“If a box goes down, we’ll always look into it,” says Evans. “But sometimes customers want us to respond to things that don’t fall into the category of hardware failure. In such cases, we’re passing events to our customer interface, which is integrated with our own internal ticketing system. Our engineers get the ticket, while the customer gets an email letting them know we’ve responded.”
Integrating such service into the existing Rackspace network has been challenging. One reason the company opted for OpenNMS, Evans says, is because the software’s open source licensing and background offered a desirable level of flexibility.
“There was pretty much no monitoring solution that was going to work for us out of the box,” Evans says. “[ With OpenNMS] We felt we had a little more control over what we could do with it.”
Such user control is one reason why companies who once based their business strategies on enterprise Linux service are staking a claim in the tools realm instead. A chief example of this migration is Levanta, a San Francisco company that sells configuration management, provisioning, and software deployment tools that allow an IT manager to treat an entire server farm or corporate datacenter as a single, programmable machine. The company is the direct corporate descendant of Linuxcare, the first significant Linux company to attempt a pure service business model. That bold move earned Linuxcare plenty of attention in the brief venture capital heyday of 1998-1999, but it gave the company little to fall back on once main street investors began souring on Linux startups and the software sector in general.
Nevertheless, Linuxcare continued to plug away, developing both the in-house tools and human expertise to help the growing number of customers deal with Linux as an enterprise-grade operating system. By 2003, the company’s executives sensed a shift in market demand and repositioned Linuxcare as a tools vendor first. “There was a point in which management decided the best course was the productization of some of the services Linuxcare was offering,” Dennis says. To drive home this rebranding effort, the company adopted the name of its main IT product, Levanta, in May of 2004.
Like the offshore outsourcing trend of the same time period, the increased desire for open source management tools sensed by Linuxcare management was a reflection of the harsh economic climate. Companies that might have signed a service contract without batting an eye in 1999 were suddenly looking to slash overhead. In such environments, tools offered a chance to minimize the need for human talent or, at the very least, direct that talent to hard problems beyond the scope of automation.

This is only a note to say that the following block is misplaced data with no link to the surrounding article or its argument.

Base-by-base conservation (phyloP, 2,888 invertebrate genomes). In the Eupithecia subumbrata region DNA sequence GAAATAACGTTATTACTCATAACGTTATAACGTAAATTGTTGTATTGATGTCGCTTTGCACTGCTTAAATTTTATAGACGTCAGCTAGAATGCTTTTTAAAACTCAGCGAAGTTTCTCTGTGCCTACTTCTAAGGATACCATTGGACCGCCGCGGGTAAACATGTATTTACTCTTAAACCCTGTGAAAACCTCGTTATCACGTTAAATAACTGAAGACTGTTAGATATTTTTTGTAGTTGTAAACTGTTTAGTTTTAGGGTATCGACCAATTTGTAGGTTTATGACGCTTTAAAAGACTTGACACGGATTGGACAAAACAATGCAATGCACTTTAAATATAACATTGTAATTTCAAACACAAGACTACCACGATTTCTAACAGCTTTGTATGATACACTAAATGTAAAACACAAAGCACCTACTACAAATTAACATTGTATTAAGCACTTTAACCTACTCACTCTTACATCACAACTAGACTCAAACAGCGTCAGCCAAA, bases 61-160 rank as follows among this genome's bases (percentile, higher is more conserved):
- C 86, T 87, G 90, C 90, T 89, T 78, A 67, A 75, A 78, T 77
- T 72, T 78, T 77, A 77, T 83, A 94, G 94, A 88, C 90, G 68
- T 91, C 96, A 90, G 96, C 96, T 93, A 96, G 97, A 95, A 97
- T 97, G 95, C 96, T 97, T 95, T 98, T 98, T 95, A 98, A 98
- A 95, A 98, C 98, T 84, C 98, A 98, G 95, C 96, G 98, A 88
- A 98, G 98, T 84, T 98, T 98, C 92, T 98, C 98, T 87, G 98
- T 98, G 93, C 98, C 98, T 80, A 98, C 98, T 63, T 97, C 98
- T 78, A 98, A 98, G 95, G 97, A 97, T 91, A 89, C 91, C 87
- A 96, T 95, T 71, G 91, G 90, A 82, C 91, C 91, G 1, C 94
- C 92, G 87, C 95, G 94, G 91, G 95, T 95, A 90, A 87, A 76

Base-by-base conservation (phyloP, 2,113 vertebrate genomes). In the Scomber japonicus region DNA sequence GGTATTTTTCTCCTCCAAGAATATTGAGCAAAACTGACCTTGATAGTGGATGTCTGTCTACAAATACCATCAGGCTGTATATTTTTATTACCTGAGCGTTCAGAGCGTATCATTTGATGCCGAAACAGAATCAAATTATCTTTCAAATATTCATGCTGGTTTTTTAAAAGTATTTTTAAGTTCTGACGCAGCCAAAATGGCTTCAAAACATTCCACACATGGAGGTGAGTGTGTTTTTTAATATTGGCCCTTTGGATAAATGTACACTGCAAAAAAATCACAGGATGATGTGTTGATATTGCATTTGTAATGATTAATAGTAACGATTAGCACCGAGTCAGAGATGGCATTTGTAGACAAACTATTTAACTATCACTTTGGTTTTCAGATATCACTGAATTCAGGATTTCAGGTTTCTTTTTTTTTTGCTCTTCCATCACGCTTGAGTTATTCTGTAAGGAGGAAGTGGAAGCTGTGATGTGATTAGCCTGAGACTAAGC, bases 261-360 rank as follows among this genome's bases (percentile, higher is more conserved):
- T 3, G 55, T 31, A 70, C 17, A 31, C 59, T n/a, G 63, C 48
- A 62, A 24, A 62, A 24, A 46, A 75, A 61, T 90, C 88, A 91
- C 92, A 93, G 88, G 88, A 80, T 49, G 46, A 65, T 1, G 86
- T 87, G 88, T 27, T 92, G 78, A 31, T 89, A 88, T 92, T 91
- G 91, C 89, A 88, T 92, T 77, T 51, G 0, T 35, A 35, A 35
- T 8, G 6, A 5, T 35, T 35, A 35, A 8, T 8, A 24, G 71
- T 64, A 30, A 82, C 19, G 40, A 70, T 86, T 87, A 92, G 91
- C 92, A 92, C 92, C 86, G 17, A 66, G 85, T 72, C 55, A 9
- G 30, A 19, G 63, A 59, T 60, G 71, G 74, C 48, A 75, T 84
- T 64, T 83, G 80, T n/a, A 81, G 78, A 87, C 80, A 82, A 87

Dennis, himself a veteran of Hewlett Packard’s Openview division, also credits Linux itself for sparking the change. Once limited only to certain corners of the corporate IT infrastructure, the operating system’s growing robustness between 2001 and 2003 set in motion a cycle of higher expectations. Executives impressed by the operating system’s ability to handle mission critical tasks began demanding the same performance from the tool used to monitor and visualize network performance.
“Remember these people are coming out of Solaris, HP-UX, and AIX environments,” Dennis says. “They’re more concerned about ecoystems, tools and service. They want something similar to what they’re been using for well over a decade now.”
AMCC’s Christopher echoes that sentiment. “There’s a mindset that goes into[ running a network], ” he says. “You really need to stop thinking of these individual systems that need to be administered and start thinking of them as one larger system.”
Gentlemen, Start Your cfengine!
Hence the growing popularity of cfegine open source configuration tools. In a recent O’Reilly& Associates survey naming the top five open source automation tools, veteran systems administrator Aeleen Frisch, gave cfengine the top nod over Nagios. “Cfengine is a wonderful tool,” wrote Frisch. “cfengine can automatically bring one or a large number of systems into line with each one’s individually-defined configuration specifications.”